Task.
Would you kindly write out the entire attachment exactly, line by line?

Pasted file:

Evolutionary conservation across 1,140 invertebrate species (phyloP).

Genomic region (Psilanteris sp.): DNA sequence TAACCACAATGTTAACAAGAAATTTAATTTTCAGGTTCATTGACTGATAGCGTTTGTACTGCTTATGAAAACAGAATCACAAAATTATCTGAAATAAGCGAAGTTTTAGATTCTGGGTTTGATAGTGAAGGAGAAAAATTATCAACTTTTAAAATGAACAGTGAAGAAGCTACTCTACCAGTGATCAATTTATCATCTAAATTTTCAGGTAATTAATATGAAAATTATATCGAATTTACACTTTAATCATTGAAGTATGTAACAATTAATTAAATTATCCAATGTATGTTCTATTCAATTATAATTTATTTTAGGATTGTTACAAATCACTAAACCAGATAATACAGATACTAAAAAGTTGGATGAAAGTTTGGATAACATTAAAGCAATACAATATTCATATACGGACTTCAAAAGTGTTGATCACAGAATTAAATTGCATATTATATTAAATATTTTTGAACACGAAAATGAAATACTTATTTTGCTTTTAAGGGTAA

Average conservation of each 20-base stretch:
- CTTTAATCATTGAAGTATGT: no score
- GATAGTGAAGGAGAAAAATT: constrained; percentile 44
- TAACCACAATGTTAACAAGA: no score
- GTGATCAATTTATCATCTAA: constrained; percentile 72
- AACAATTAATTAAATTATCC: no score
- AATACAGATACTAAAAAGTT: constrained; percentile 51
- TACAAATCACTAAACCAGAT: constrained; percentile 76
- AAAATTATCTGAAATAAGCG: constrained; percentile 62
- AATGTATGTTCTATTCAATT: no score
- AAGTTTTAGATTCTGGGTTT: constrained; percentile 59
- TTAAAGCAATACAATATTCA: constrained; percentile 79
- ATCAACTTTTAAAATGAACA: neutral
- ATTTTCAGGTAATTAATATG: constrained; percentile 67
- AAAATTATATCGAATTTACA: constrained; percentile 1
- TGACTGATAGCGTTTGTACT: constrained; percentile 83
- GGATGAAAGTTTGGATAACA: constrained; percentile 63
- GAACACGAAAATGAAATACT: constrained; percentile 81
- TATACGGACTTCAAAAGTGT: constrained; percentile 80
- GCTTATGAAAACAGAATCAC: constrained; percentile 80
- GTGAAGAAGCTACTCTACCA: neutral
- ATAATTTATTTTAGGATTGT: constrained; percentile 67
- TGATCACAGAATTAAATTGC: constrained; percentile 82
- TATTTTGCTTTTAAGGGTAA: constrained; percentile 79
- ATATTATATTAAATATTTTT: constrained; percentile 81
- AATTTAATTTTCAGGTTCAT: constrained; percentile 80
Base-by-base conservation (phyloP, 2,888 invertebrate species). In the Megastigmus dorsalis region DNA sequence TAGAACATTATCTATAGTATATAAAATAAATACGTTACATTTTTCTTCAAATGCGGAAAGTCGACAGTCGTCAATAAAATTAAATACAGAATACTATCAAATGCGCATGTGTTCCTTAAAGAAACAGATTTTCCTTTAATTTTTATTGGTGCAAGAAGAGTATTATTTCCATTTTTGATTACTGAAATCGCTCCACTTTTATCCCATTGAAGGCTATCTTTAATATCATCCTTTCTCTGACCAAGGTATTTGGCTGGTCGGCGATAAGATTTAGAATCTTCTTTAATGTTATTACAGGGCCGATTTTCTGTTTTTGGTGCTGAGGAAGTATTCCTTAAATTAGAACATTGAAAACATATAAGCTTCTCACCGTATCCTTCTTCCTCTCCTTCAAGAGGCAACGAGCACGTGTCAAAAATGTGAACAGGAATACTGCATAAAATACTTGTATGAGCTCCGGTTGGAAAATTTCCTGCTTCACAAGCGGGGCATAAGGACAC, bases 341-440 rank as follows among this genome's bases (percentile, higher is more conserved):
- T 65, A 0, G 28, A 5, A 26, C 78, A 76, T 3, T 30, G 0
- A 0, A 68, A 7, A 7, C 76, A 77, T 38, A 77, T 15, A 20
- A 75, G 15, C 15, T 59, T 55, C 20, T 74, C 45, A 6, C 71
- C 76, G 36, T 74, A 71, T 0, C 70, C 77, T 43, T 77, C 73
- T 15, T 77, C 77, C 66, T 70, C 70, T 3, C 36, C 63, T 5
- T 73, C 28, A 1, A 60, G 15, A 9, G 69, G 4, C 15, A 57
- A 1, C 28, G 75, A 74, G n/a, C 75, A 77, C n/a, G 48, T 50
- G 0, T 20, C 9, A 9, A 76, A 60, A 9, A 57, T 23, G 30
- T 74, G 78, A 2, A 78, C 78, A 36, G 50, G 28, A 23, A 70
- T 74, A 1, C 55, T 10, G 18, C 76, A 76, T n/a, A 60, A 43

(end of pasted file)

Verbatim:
Evolutionary conservation across 1,140 invertebrate species (phyloP).

Genomic region (Psilanteris sp.): DNA sequence TAACCACAATGTTAACAAGAAATTTAATTTTCAGGTTCATTGACTGATAGCGTTTGTACTGCTTATGAAAACAGAATCACAAAATTATCTGAAATAAGCGAAGTTTTAGATTCTGGGTTTGATAGTGAAGGAGAAAAATTATCAACTTTTAAAATGAACAGTGAAGAAGCTACTCTACCAGTGATCAATTTATCATCTAAATTTTCAGGTAATTAATATGAAAATTATATCGAATTTACACTTTAATCATTGAAGTATGTAACAATTAATTAAATTATCCAATGTATGTTCTATTCAATTATAATTTATTTTAGGATTGTTACAAATCACTAAACCAGATAATACAGATACTAAAAAGTTGGATGAAAGTTTGGATAACATTAAAGCAATACAATATTCATATACGGACTTCAAAAGTGTTGATCACAGAATTAAATTGCATATTATATTAAATATTTTTGAACACGAAAATGAAATACTTATTTTGCTTTTAAGGGTAA

Average conservation of each 20-base stretch:
- CTTTAATCATTGAAGTATGT: no score
- GATAGTGAAGGAGAAAAATT: constrained; percentile 44
- TAACCACAATGTTAACAAGA: no score
- GTGATCAATTTATCATCTAA: constrained; percentile 72
- AACAATTAATTAAATTATCC: no score
- AATACAGATACTAAAAAGTT: constrained; percentile 51
- TACAAATCACTAAACCAGAT: constrained; percentile 76
- AAAATTATCTGAAATAAGCG: constrained; percentile 62
- AATGTATGTTCTATTCAATT: no score
- AAGTTTTAGATTCTGGGTTT: constrained; percentile 59
- TTAAAGCAATACAATATTCA: constrained; percentile 79
- ATCAACTTTTAAAATGAACA: neutral
- ATTTTCAGGTAATTAATATG: constrained; percentile 67
- AAAATTATATCGAATTTACA: constrained; percentile 1
- TGACTGATAGCGTTTGTACT: constrained; percentile 83
- GGATGAAAGTTTGGATAACA: constrained; percentile 63
- GAACACGAAAATGAAATACT: constrained; percentile 81
- TATACGGACTTCAAAAGTGT: constrained; percentile 80
- GCTTATGAAAACAGAATCAC: constrained; percentile 80
- GTGAAGAAGCTACTCTACCA: neutral
- ATAATTTATTTTAGGATTGT: constrained; percentile 67
- TGATCACAGAATTAAATTGC: constrained; percentile 82
- TATTTTGCTTTTAAGGGTAA: constrained; percentile 79
- ATATTATATTAAATATTTTT: constrained; percentile 81
- AATTTAATTTTCAGGTTCAT: constrained; percentile 80
Base-by-base conservation (phyloP, 2,888 invertebrate species). In the Megastigmus dorsalis region DNA sequence TAGAACATTATCTATAGTATATAAAATAAATACGTTACATTTTTCTTCAAATGCGGAAAGTCGACAGTCGTCAATAAAATTAAATACAGAATACTATCAAATGCGCATGTGTTCCTTAAAGAAACAGATTTTCCTTTAATTTTTATTGGTGCAAGAAGAGTATTATTTCCATTTTTGATTACTGAAATCGCTCCACTTTTATCCCATTGAAGGCTATCTTTAATATCATCCTTTCTCTGACCAAGGTATTTGGCTGGTCGGCGATAAGATTTAGAATCTTCTTTAATGTTATTACAGGGCCGATTTTCTGTTTTTGGTGCTGAGGAAGTATTCCTTAAATTAGAACATTGAAAACATATAAGCTTCTCACCGTATCCTTCTTCCTCTCCTTCAAGAGGCAACGAGCACGTGTCAAAAATGTGAACAGGAATACTGCATAAAATACTTGTATGAGCTCCGGTTGGAAAATTTCCTGCTTCACAAGCGGGGCATAAGGACAC, bases 341-440 rank as follows among this genome's bases (percentile, higher is more conserved):
- T 65, A 0, G 28, A 5, A 26, C 78, A 76, T 3, T 30, G 0
- A 0, A 68, A 7, A 7, C 76, A 77, T 38, A 77, T 15, A 20
- A 75, G 15, C 15, T 59, T 55, C 20, T 74, C 45, A 6, C 71
- C 76, G 36, T 74, A 71, T 0, C 70, C 77, T 43, T 77, C 73
- T 15, T 77, C 77, C 66, T 70, C 70, T 3, C 36, C 63, T 5
- T 73, C 28, A 1, A 60, G 15, A 9, G 69, G 4, C 15, A 57
- A 1, C 28, G 75, A 74, G n/a, C 75, A 77, C n/a, G 48, T 50
- G 0, T 20, C 9, A 9, A 76, A 60, A 9, A 57, T 23, G 30
- T 74, G 78, A 2, A 78, C 78, A 36, G 50, G 28, A 23, A 70
- T 74, A 1, C 55, T 10, G 18, C 76, A 76, T n/a, A 60, A 43